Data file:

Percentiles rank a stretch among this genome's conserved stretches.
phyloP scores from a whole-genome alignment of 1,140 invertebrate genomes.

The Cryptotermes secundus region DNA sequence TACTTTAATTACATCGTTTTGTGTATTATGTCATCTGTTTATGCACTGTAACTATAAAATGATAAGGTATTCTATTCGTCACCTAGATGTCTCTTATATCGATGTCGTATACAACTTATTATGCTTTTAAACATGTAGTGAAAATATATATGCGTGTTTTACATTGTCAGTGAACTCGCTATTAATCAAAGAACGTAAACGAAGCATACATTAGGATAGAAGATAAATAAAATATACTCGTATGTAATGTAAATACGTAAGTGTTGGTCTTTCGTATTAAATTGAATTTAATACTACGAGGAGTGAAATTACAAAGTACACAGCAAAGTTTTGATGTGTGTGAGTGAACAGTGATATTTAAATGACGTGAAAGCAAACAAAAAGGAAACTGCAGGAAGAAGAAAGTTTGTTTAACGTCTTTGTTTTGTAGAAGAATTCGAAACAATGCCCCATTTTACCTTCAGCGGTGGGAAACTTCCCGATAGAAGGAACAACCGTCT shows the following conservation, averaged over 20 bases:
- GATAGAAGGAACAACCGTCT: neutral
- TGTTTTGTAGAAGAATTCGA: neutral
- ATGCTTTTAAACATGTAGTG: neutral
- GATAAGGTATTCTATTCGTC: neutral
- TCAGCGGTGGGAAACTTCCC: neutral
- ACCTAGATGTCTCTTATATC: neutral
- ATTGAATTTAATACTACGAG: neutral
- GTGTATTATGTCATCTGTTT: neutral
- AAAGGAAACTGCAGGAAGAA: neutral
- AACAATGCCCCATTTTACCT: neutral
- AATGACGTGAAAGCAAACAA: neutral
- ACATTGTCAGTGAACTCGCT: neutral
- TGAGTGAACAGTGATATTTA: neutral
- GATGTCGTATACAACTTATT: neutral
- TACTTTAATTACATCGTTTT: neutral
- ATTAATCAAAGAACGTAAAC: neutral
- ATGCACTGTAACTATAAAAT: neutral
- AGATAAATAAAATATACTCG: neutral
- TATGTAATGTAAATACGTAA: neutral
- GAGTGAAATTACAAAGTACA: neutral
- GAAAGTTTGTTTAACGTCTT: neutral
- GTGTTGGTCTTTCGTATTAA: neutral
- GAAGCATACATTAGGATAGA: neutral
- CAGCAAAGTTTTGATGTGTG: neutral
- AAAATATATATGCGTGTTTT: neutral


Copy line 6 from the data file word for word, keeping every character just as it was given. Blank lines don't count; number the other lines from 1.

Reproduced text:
- ATGCTTTTAAACATGTAGTG: neutral